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Who Is At Risk For Peripheral Artery Disease & Is There A Blood Test For It?

Peripheral Artery Disease refers to the narrowing of various peripheral arteries, which serve the arms, legs, stomach, and head of a person.

Who Is At Risk For Peripheral Artery Disease?

The following factors may increase your risk related to the development of peripheral artery disease.

  • Diabetes
  • Smoking habits
  • Obesity, especially when you have a body mass index more than 30
  • High cholesterol
  • High blood pressure
  • Increase in age, especially after when a person reaches 50 years
  • A family history related to stroke, heart problems and peripheral artery disease
  • High levels of a protein component called homocysteine, which helps in building and maintenance of tissues.

Especially, diabetic patients and people involved in smoking habits remain at high risk to develop peripheral artery disease because of the reduction in blood flow.(2)

Two types of causes for peripheral artery disease:

Functional Peripheral Artery Disease: Under normal conditions, the blood vessels become wide naturally and then become narrow to response to your underlying environment. However, in the case of functional type peripheral artery disease, the blood vessels will exaggerate their responses. Common causes of this type of peripheral artery disease are cold temperature, emotional stress, operating any vibrating equipment or machinery, and certain drugs.

Organic Peripheral Artery Disease: Organic type of peripheral artery disease takes place whenever there is any change in the blood vessel structure. For instance, the formation of the plaque because of arteriosclerosis may cause the narrowing of your blood vessels. Major causes of organic peripheral artery disease are high cholesterol, high blood pressure, diabetes, and smoking. Organic peripheral artery disease may even cause due to ligaments or muscles with abnormal structures, extreme physical injuries, infection, and inflammation of blood vessels.(1)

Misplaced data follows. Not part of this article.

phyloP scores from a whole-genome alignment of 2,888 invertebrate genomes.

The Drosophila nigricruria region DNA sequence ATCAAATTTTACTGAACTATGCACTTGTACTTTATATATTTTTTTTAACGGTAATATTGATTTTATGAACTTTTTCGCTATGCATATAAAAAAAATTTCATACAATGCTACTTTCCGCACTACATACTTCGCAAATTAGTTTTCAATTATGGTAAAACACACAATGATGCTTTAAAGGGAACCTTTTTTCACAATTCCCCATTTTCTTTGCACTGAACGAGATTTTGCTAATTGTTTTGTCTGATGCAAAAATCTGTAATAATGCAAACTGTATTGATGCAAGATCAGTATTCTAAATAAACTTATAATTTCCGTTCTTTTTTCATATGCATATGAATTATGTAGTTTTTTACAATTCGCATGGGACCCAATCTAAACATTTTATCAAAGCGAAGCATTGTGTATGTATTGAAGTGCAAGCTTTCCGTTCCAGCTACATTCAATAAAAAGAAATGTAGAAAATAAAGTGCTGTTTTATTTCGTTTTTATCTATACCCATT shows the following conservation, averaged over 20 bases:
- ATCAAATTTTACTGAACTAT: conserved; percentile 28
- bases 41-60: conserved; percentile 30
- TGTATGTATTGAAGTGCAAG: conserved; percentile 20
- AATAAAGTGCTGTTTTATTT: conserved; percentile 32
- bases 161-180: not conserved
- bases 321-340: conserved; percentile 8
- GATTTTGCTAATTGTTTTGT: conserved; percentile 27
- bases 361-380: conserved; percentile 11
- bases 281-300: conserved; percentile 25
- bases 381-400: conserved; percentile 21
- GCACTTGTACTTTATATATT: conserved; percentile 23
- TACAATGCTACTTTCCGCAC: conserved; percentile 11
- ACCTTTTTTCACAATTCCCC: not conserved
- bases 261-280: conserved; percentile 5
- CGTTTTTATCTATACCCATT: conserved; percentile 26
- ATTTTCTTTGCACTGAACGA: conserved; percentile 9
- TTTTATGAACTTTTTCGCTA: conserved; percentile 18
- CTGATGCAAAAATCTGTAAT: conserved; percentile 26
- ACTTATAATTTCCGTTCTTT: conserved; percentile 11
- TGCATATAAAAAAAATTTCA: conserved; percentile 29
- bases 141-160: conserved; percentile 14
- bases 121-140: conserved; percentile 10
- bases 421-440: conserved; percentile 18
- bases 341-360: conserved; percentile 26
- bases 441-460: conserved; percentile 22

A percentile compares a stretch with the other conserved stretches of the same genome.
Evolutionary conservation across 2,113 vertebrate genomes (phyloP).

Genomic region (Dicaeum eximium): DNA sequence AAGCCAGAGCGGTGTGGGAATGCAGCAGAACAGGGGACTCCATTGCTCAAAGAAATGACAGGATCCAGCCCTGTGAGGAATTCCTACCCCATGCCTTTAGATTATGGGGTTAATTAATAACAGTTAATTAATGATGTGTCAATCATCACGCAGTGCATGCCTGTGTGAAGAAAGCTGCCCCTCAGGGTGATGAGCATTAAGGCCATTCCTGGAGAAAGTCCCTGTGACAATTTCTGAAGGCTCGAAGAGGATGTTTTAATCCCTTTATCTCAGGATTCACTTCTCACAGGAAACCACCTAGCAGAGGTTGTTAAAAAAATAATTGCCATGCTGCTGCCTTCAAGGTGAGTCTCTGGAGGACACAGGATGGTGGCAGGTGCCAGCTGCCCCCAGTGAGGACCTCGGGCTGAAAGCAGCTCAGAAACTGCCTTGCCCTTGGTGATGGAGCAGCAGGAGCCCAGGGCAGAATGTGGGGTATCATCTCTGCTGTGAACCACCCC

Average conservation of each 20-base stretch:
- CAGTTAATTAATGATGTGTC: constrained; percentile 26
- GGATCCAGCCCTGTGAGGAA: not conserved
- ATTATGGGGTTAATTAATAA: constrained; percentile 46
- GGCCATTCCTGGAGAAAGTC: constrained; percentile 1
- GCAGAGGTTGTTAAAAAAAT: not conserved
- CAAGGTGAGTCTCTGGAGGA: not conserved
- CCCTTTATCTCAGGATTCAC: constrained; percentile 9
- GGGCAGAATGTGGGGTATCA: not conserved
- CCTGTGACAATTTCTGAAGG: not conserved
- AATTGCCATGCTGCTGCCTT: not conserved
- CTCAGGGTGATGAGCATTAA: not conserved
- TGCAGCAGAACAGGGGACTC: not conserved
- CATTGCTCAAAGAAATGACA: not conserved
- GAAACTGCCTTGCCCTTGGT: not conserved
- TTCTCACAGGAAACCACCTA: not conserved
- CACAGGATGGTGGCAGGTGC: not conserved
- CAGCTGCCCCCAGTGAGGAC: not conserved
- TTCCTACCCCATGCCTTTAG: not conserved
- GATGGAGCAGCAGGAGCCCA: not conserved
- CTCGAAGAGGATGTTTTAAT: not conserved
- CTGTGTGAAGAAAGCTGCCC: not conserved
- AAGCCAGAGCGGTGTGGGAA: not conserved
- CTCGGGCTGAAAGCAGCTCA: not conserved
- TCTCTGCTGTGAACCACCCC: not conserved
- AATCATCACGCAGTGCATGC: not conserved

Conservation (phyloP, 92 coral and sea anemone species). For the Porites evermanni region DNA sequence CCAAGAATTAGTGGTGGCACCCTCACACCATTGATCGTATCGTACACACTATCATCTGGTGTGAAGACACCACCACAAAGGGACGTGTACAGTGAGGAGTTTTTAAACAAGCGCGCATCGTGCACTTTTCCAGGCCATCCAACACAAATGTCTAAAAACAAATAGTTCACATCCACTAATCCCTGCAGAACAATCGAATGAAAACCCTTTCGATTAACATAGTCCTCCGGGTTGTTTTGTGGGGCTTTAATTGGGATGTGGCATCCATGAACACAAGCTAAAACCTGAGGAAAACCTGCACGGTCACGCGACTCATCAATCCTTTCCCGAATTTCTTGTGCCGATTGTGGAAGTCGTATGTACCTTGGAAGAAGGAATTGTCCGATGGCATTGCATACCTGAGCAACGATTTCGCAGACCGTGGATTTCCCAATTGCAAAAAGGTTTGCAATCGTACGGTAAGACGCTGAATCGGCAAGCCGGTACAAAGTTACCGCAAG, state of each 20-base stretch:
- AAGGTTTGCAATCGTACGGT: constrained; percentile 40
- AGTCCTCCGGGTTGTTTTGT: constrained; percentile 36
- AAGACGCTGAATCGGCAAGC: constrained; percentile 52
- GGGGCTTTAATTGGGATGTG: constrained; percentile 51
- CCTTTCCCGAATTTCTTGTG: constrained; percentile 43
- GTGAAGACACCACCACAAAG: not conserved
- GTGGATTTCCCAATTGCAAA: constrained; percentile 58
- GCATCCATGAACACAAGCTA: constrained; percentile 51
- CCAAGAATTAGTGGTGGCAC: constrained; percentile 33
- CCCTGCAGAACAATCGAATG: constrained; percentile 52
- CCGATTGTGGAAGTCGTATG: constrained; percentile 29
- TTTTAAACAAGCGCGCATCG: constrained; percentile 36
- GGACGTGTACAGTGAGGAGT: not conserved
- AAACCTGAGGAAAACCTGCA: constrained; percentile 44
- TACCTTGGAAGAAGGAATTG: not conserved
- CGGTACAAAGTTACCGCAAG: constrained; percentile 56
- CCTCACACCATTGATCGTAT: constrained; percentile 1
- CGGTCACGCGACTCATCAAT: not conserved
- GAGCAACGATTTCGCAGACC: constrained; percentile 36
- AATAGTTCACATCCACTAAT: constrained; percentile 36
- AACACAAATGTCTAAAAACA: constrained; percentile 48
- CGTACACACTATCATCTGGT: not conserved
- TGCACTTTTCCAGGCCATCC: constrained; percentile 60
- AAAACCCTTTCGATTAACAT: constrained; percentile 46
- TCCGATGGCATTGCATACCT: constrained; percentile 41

Is There A Blood Test For Peripheral Artery Disease?

Yes, doctors recommend for blood test i.e. to collect a sample of the patient’s blood to measure his/her triglycerides and cholesterol levels. Also, a blood test is useful for determining whether a person is a patient of diabetes or not.

However, along with blood tests, doctors recommend a few of the additional tests to diagnose the problem of peripheral artery disease.

Physical Examination: Your doctor may identify the signs and symptoms related to peripheral artery disease during your physical examination. This may be based on an absent or weak pulse below a narrow area present in your artery. Alternatively, your doctor may use a stethoscope to track bruits i.e. whooshing sounds, evidence related to poor healing of wounds in your restricted blood flow area. Doctors may even detect the reduction in blood pressure in the affected limb or limbs.

ltrasound Methods: Doctors use Doppler ultrasound or any other special ultrasound image techniques to evaluate the flow of blood from blood vessels and to identify any narrow or block arteries.

ABI i.e. Ankle Brachial Index: ABI is a common diagnostic method used in the case of peripheral artery disease. This method compares the blood pressure in one’s arm with the blood pressure in the ankle. For this, doctors use a regular blood pressure type of cuff combined with an ultrasound device to evaluate the blood flow and blood pressure. Along with this, you have to walk on a treadmill and your doctor will take readings before and after you complete exercise for capturing the severity related to narrow arteries at the time of walking.

Angiography: In the method of angiography, doctors inject a dye in the blood vessels. This test views the flow of blood from arteries as it takes place. Your doctor will trace the flow of contrast materials with the help of imaging techniques. This includes MRA i.e. magnetic resonance angiography, X-ray imaging technique, and CTA i.e. computerized tomography angiography.(3)


The risk related to peripheral artery disease increases because of various causes depending on the types and certain risk factors. Since diabetes and cholesterol are the two risk factors, doctors recommend blood tests too.


Also Read:

Pramod Kerkar, M.D., FFARCSI, DA
Pramod Kerkar, M.D., FFARCSI, DA
Written, Edited or Reviewed By: Pramod Kerkar, M.D., FFARCSI, DA Pain Assist Inc. This article does not provide medical advice. See disclaimer
Last Modified On:June 1, 2020

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